Saturday, June 06, 2009

Book-Writing Is a Tough Way to Make a Living

"In short, book-writing is a worse-than-ever means to a livelihood, and mass-market renown is disappearing as a concept, fractioning into a million niches. Ultimately the only good reason to write books remains what it probably always was: The compulsion to try to entertain, persuade or make meaning is irresistible, and the process absorbs you like nothing else. If it doesn't, there's no reason to bother." - Elisabeth Eaves, Forbes magazine editor

Eaves said this after attending BookExpo America last weekend. Sadly, she is describing a continuing trend in two different worlds with which I am somewhat familiar, books and music. I've come to know quite a few writers and musicians over the last decade, and I've seen how hard they have to work to create their own "big breaks." Record labels and book publishers are not spending the money, nor are they willing to allow the time, that it takes to nurture the next generation of author and musician superstars. Rather, they are milking the same old stuff as long as it sells and are placing the burden of breaking into either industry entirely on those who, in the past, counted on publishers and record labels to provide publicity and advertising.

These days, many of my favorite writers and musicians have "day jobs" and they continue to do what they love only because its who they are. They are writers and they are singers first - and they always will be.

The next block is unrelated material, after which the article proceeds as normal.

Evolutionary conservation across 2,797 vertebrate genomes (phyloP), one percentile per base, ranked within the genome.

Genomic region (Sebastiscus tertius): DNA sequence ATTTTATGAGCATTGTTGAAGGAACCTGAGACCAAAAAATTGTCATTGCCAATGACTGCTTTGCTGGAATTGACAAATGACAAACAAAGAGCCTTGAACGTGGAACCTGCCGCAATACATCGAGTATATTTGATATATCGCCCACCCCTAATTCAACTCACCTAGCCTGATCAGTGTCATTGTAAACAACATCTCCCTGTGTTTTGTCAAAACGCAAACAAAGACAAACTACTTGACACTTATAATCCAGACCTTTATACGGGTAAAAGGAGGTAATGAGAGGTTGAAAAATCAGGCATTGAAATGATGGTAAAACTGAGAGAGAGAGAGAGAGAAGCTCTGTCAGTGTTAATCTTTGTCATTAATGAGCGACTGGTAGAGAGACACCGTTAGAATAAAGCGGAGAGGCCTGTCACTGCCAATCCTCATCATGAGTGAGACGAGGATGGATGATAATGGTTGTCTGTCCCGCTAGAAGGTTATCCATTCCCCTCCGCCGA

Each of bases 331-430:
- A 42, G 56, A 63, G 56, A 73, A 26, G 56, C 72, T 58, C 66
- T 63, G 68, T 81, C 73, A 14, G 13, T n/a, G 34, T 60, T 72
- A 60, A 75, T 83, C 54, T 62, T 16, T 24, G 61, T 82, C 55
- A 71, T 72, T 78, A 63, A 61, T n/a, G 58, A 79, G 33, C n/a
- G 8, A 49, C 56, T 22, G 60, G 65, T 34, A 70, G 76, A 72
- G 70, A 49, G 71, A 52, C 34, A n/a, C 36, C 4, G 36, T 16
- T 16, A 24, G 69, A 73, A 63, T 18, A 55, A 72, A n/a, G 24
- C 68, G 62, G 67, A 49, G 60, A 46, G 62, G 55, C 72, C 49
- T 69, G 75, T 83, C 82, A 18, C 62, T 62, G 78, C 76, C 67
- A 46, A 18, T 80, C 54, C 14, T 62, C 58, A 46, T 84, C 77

I salute them and, more importantly, I thank them for giving me so much pleasure by sharing their talents despite all the obstacles they face in today's economy.


  1. I think we are at the beginning of what will be a revolutionary change for both the music and publishing worlds. With so much content available for free online the role of artists and how content will be distributed is definitely changing. I think there may be opportunities for more writers and artists to build a following and make some money doing it, but that overall individuals in both fields will make less money. I don't know if this is a positive or a negative thing, but I think it will really shake things up.

    I think it will likely hurt publishing houses and record companies more than the individual creators as the publishers and record labels are losing a lot of the control that they used to have over the market. I read an interesting book by Chris Anderson, "Free: The future of a radical price" and he actually takes a look at this in a thought-provoking way. The book is due out next month, and I highly recommend it.

  2. Thanks for the book recommendation, Alissa. That sounds like something I need to read. I just picked up a copy one called "Ripped: How the Wired Generation Revolutionized Music," and I suspect its much like the one you describe. I have to review that one for Amazon Vine but it will be at least another week before I can even start it.

    You're right - everything is changing and those artists who are willing to work hard at getting the word out about their work will do fine. The rest will have to find another line of work, I'm afraid. Record labels, IMO, deserve their fate - publishers, not so much.